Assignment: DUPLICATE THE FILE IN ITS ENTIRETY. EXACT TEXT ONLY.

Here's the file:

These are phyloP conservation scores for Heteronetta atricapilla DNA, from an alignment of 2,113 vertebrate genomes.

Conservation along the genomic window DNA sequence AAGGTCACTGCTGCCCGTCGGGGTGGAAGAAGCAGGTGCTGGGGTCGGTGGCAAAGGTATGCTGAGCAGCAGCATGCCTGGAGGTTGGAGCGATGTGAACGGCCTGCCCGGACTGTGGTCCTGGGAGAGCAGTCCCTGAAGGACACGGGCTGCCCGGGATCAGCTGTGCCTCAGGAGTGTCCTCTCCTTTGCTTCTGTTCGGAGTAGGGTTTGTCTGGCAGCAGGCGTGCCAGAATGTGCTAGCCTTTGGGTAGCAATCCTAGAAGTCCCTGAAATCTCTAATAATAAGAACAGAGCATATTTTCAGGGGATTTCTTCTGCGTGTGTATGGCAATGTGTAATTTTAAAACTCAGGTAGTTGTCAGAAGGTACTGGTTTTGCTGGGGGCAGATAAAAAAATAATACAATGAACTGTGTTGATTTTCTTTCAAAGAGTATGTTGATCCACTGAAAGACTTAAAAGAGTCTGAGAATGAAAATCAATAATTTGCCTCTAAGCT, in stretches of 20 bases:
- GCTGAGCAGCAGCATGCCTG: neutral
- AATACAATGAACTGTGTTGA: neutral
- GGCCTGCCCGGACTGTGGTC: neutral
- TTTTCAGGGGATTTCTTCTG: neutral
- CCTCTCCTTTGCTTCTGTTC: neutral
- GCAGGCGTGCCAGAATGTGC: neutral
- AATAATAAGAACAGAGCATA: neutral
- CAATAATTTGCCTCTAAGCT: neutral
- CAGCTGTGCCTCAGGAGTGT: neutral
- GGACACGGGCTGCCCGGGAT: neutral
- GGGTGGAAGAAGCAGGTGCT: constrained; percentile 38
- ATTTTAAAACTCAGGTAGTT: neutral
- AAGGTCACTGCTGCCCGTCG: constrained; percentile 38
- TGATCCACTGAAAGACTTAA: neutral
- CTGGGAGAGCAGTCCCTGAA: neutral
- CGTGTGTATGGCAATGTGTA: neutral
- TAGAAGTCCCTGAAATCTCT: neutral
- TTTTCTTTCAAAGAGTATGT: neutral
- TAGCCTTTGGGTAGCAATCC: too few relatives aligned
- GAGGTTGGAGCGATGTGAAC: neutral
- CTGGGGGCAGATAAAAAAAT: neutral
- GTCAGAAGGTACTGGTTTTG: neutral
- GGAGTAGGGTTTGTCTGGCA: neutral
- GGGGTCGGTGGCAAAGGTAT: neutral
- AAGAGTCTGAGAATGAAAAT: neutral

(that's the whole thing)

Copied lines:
These are phyloP conservation scores for Heteronetta atricapilla DNA, from an alignment of 2,113 vertebrate genomes.

Conservation along the genomic window DNA sequence AAGGTCACTGCTGCCCGTCGGGGTGGAAGAAGCAGGTGCTGGGGTCGGTGGCAAAGGTATGCTGAGCAGCAGCATGCCTGGAGGTTGGAGCGATGTGAACGGCCTGCCCGGACTGTGGTCCTGGGAGAGCAGTCCCTGAAGGACACGGGCTGCCCGGGATCAGCTGTGCCTCAGGAGTGTCCTCTCCTTTGCTTCTGTTCGGAGTAGGGTTTGTCTGGCAGCAGGCGTGCCAGAATGTGCTAGCCTTTGGGTAGCAATCCTAGAAGTCCCTGAAATCTCTAATAATAAGAACAGAGCATATTTTCAGGGGATTTCTTCTGCGTGTGTATGGCAATGTGTAATTTTAAAACTCAGGTAGTTGTCAGAAGGTACTGGTTTTGCTGGGGGCAGATAAAAAAATAATACAATGAACTGTGTTGATTTTCTTTCAAAGAGTATGTTGATCCACTGAAAGACTTAAAAGAGTCTGAGAATGAAAATCAATAATTTGCCTCTAAGCT, in stretches of 20 bases:
- GCTGAGCAGCAGCATGCCTG: neutral
- AATACAATGAACTGTGTTGA: neutral
- GGCCTGCCCGGACTGTGGTC: neutral
- TTTTCAGGGGATTTCTTCTG: neutral
- CCTCTCCTTTGCTTCTGTTC: neutral
- GCAGGCGTGCCAGAATGTGC: neutral
- AATAATAAGAACAGAGCATA: neutral
- CAATAATTTGCCTCTAAGCT: neutral
- CAGCTGTGCCTCAGGAGTGT: neutral
- GGACACGGGCTGCCCGGGAT: neutral
- GGGTGGAAGAAGCAGGTGCT: constrained; percentile 38
- ATTTTAAAACTCAGGTAGTT: neutral
- AAGGTCACTGCTGCCCGTCG: constrained; percentile 38
- TGATCCACTGAAAGACTTAA: neutral
- CTGGGAGAGCAGTCCCTGAA: neutral
- CGTGTGTATGGCAATGTGTA: neutral
- TAGAAGTCCCTGAAATCTCT: neutral
- TTTTCTTTCAAAGAGTATGT: neutral
- TAGCCTTTGGGTAGCAATCC: too few relatives aligned
- GAGGTTGGAGCGATGTGAAC: neutral
- CTGGGGGCAGATAAAAAAAT: neutral
- GTCAGAAGGTACTGGTTTTG: neutral
- GGAGTAGGGTTTGTCTGGCA: neutral
- GGGGTCGGTGGCAAAGGTAT: neutral
- AAGAGTCTGAGAATGAAAAT: neutral